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Fig4: Subsets of inferred and phenotypically similar gene pairs. Venn diagram showing the distribution of gene pairs between a dataset of inferred relationships (from the union of OMIM and Orphanet) and the phenotypic similarity gene network at a low level of confidence corresponding to the 98th percentile.

Mentions: The gene-gene network obtained using semantic similarity methods and the gene-gene inference network from known interactions (both OMIM and Orphanet) were compared to study their mutual coverage. Three distinct subsets were distinguished (Figure 4): inferred pairs of genes that are not included in phenotypic similarity gene network (Inferred OUT), inferred pairs of genes that are in the phenotypic similarity gene network (Inferred IN) and novel pairs of genes that are exclusively in the phenotypic similarity gene network. These latter genes represent more than 90% of all computed phenotypic similarities (22,833 of 24,902 gene pairs). They are considered novel because the involved genes are not co-associated with the same genetic disease based on the current information in OMIM and Orphanet. Notably, 1606 genes in OMIM and 792 genes Orphanet are associated with only one monogenic disease so they would appear as unconnected in inferred networks. Nevertheless, more than 49% and 61% of these genes, respectively, are linked to other genes with phenotypic similarity in PhenUMA.Figure 4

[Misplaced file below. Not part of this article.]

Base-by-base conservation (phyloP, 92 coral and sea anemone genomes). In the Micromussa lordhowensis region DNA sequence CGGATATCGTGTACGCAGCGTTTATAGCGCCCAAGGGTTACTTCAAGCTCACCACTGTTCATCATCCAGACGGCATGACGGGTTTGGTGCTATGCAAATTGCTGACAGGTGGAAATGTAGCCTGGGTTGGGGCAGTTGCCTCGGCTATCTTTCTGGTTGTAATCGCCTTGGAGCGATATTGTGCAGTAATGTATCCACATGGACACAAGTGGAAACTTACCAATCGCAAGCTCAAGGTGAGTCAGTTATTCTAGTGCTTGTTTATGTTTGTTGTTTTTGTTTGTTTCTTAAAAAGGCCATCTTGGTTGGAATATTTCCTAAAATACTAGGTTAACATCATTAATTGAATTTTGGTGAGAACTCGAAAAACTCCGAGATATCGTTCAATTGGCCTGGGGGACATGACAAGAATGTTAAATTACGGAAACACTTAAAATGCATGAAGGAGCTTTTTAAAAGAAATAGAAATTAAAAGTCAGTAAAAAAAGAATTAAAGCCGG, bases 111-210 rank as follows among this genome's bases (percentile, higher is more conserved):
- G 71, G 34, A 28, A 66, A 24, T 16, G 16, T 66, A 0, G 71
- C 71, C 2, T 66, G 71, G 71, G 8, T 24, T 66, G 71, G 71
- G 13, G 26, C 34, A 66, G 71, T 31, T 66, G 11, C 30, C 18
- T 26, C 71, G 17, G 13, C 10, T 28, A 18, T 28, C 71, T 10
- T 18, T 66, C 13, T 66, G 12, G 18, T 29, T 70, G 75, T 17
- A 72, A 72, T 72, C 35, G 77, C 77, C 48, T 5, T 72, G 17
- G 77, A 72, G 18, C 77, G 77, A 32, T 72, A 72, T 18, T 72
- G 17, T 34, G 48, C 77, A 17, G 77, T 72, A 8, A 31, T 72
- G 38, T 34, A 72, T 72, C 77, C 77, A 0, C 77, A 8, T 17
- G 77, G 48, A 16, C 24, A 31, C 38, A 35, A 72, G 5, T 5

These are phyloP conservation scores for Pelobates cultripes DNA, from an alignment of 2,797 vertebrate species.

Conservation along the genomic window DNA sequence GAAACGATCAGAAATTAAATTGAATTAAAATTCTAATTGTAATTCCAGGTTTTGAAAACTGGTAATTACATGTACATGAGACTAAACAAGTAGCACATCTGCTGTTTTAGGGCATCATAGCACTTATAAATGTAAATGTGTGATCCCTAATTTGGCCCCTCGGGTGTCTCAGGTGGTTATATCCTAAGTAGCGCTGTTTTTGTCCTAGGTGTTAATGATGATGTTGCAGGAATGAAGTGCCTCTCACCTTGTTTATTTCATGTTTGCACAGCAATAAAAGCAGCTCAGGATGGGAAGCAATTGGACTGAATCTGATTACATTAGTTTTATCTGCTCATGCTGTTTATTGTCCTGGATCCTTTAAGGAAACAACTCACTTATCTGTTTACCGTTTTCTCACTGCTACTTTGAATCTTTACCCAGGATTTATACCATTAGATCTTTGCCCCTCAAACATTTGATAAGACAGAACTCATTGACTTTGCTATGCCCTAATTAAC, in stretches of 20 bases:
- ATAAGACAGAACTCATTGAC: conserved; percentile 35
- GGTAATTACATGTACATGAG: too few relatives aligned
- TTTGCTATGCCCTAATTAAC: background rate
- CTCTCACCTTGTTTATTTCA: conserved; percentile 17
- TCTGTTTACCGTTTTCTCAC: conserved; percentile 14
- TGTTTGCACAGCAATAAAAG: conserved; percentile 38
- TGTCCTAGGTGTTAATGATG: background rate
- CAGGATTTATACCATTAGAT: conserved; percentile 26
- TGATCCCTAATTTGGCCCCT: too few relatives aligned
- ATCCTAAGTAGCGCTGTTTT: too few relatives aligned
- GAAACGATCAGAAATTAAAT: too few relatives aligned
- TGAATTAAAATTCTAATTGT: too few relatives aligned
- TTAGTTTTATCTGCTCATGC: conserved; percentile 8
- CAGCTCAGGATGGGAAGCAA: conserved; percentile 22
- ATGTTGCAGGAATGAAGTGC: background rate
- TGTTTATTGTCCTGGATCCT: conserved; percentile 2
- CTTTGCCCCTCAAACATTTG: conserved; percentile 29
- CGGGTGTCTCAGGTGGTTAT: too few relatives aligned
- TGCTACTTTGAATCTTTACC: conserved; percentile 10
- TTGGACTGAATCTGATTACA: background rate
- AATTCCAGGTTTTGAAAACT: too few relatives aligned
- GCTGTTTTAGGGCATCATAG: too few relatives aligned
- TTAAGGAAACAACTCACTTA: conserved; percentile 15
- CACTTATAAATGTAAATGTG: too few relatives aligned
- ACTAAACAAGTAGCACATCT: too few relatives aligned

PhenUMA: a tool for integrating the biomedical relationships among genes and diseases.

Rodríguez-López R, Reyes-Palomares A, Sánchez-Jiménez F, Medina MÁ - BMC Bioinformatics (2014)

Subsets of inferred and phenotypically similar gene pairs. Venn diagram showing the distribution of gene pairs between a dataset of inferred relationships (from the union of OMIM and Orphanet) and the phenotypic similarity gene network at a low level of confidence corresponding to the 98th percentile.
© Copyright Policy - open-access
Related In: Results  -  Collection

License 1 - License 2
Show All Figures
getmorefigures.php?uid=PMC4260198&req=5

Fig4: Subsets of inferred and phenotypically similar gene pairs. Venn diagram showing the distribution of gene pairs between a dataset of inferred relationships (from the union of OMIM and Orphanet) and the phenotypic similarity gene network at a low level of confidence corresponding to the 98th percentile.